AW died on 9 August 1967 at the home of his old friend Hansi Burg, where he was convalescing after a heart attack suffered on stage some four months earlier. Although the play, Noel Coward’s Duett im Zwielicht (Song at Twilight) was then running at the Kleine-Komödie in Munich, it had actually opened in December 1966 at the Renaissance-Theater in Berlin, so today I am posting a couple of photographs from the original theatre programme and some contemporary press cuttings.
This caricature shows the three lead actors – AW (Sir Noel Latymer, a famous writer nearing the end of his life), Heli Finkenzeller (Hilde Latymer, his wife) and Friedel Schuster (Carlotta Gray, a former lover.) The play was first produced in London in April 1966, with AW’s roles performed by Noel Coward himself, and Hilde and Carlotta played by Irene Worth and Lilli Palmer respectively. The play had been translated into German by Martin Dongen and was directed by Viktor de Kowa – who had co-starred with AW and Hansi Burg’s father, Eugen Burg, in Der Stolz der 3 Kompanie (Fred Sauer, 1932.)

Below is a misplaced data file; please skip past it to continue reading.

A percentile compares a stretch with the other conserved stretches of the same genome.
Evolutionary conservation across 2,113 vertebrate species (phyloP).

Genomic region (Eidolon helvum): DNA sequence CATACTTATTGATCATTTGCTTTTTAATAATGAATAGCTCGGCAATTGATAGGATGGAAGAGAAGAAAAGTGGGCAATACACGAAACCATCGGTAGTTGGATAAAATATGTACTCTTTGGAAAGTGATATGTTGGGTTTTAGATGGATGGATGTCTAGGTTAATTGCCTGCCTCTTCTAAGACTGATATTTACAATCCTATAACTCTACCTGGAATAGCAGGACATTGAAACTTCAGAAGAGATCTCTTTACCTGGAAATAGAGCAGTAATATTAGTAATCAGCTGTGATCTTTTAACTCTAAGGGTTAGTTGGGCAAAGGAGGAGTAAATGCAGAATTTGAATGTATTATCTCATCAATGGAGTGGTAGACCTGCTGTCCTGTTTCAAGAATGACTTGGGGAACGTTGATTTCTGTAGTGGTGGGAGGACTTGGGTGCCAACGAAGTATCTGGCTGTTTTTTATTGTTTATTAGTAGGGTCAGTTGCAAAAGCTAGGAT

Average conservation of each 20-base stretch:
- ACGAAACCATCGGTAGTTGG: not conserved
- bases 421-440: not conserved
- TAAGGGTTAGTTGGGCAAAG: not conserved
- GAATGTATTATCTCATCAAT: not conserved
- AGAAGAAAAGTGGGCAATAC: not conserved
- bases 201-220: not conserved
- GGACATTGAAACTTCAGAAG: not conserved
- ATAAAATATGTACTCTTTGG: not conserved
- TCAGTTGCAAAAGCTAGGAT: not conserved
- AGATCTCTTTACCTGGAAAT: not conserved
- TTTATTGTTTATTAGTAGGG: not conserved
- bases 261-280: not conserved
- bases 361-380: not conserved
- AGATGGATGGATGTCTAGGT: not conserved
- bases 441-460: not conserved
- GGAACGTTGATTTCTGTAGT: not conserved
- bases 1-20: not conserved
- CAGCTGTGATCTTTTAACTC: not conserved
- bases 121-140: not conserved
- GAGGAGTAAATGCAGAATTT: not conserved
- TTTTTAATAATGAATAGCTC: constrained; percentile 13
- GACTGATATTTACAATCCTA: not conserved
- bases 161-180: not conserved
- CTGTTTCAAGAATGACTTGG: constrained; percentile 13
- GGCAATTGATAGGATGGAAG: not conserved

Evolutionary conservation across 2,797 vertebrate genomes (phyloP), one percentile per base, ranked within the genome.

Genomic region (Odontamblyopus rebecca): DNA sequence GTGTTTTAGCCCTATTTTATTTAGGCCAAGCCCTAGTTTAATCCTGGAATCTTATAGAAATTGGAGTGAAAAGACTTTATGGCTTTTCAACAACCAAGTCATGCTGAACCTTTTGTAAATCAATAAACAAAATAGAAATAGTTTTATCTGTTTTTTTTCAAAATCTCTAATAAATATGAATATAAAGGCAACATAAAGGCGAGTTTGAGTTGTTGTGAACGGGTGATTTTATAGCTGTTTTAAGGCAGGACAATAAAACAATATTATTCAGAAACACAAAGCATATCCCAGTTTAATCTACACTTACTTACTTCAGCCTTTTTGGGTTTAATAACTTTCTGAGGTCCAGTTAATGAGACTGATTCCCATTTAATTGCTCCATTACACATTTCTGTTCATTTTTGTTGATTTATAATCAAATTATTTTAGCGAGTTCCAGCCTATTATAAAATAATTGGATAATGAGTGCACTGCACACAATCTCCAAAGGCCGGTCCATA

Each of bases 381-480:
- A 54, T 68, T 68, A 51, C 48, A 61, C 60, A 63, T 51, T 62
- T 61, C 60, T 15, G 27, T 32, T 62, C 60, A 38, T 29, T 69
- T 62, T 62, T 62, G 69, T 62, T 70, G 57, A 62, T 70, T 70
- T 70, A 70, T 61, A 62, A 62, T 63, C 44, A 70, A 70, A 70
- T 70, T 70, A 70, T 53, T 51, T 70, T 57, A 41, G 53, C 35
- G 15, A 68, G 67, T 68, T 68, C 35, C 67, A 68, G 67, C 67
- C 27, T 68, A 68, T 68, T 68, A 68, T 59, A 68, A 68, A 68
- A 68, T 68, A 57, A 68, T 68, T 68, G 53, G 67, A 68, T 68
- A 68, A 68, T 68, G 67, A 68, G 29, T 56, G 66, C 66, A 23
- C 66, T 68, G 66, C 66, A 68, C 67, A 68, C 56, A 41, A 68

Among the press-cuttings I have reviewing the opening night of Duett im Zwielicht at the Renaissance Theater is a favourable one by Dora Fehling in Der Telegraf , who was impressed by AW’s ability to elicit sympathy for Latymer’s unattractive character: a difficult task, she admitted, but on in which the actor succeeded. Heinz Ritter went further, describing AW’s distinguished appearance in his green smoking jacket, and praising his ability to soften Latymer’s abrasive nature with an air of Schnitzler-like resignation, making the character understandable to the audience and providing him with a poignant sense of tragedy. Ilse Urbach was less impressed by AW’s performance, however, finding too much of the grand old silent-film star about him. Perhaps she would have been kinder had she realised that this grand old man had only a few months left to live. May he rest in peace.